The colour of hockey
Bottom line: hockey needs a transcendent African-American star, a Tiger Woods, to market the game to a black audience. "If you had somebody of that caliber who was African-American, then, yeah, I think that would break the barrier," says James Jemison, a black hockey fan from Atlanta.
It is, when you think it through, part and parcel of a league that has forged ahead in bringing its foreign game into the south. If you're trying to sell hockey in Atlanta, you had better be selling it to the African-American community as well. That means celebrating the 10 or so black players who are in the NHL at any given time, and thanking the good Lord that one of them is good enough to wear a ‘C' when the All-Star Game comes to a city such as Atlanta.Two interesting pieces, both well worth a read. Perhaps I'm naive, but I honestly hadn't expected this to be the direction the coverage of an all-star game in Atlanta would take, but then again, the NHL hasn't tried to disguise its sell-job in Georgia.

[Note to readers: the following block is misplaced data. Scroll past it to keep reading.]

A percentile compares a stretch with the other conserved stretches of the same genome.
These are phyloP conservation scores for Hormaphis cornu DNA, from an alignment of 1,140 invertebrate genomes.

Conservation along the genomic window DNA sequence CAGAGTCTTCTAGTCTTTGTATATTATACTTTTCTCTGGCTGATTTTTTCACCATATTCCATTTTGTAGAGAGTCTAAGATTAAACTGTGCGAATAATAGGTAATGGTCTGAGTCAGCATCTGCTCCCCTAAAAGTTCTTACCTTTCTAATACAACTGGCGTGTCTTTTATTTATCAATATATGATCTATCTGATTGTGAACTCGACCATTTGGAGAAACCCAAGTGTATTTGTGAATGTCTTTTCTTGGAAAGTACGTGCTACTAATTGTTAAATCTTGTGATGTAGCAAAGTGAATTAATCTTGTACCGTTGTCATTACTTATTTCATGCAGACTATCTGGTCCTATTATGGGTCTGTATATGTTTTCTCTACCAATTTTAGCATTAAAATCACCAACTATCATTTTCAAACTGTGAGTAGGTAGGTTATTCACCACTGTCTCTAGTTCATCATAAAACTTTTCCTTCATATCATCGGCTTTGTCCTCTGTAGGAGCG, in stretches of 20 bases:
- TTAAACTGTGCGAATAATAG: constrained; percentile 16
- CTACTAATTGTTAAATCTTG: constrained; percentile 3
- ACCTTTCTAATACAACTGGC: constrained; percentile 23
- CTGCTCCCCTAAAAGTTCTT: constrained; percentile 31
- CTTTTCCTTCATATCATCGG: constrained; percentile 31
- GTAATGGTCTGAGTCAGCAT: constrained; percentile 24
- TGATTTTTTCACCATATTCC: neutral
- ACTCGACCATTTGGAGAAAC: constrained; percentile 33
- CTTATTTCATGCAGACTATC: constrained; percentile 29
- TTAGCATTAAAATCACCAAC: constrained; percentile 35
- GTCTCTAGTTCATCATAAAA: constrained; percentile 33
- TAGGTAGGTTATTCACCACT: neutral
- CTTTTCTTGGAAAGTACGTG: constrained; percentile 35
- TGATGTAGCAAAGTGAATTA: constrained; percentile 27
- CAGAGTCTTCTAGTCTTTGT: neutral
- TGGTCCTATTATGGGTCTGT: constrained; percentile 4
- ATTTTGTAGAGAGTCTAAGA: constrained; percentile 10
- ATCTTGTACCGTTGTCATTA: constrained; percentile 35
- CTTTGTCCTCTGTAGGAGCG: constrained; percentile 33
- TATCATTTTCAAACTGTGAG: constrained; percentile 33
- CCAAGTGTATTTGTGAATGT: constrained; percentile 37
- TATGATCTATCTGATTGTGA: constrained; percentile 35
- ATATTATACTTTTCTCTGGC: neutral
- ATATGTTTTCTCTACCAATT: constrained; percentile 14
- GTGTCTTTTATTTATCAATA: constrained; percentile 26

I didn't see the skills competition yesterday, but what I did catch was the NHL Network's coverage of the teams' practices yesterday, and it was hard to miss the fact Usher was the event's master of ceremonies. (Wyclef Jean, too, was scheduled to make an appearance.)
And apparently the majority of the radio promotion for this weekend was put on 790 The Zone instead of the Thrashers' flagship station.
That's all fine by me; I'd love to see all sorts of new fans take an interest in hockey. I think it's great that Snoop Dogg has become somewhat of an ambassador for the Anaheim Ducks, and hopefully more celebs follow suit.
It'd be great, too, to see more synergy between the Big Three sports — all of which have far more black representation than hockey — and the NHL.
In reference to the Time piece: As far as I'm concerned, Iginla is this sport's Tiger Woods — or at least as close as you can get in a team game. He's really an undermarketed gem for the league, a true star in every sense of the word. (And the fact that he's Canadian would seem to reflect the game's heritage anyway.)
In any event, I'm curious what others think of the NHL's appeal to a black audience.
Labels: All-star game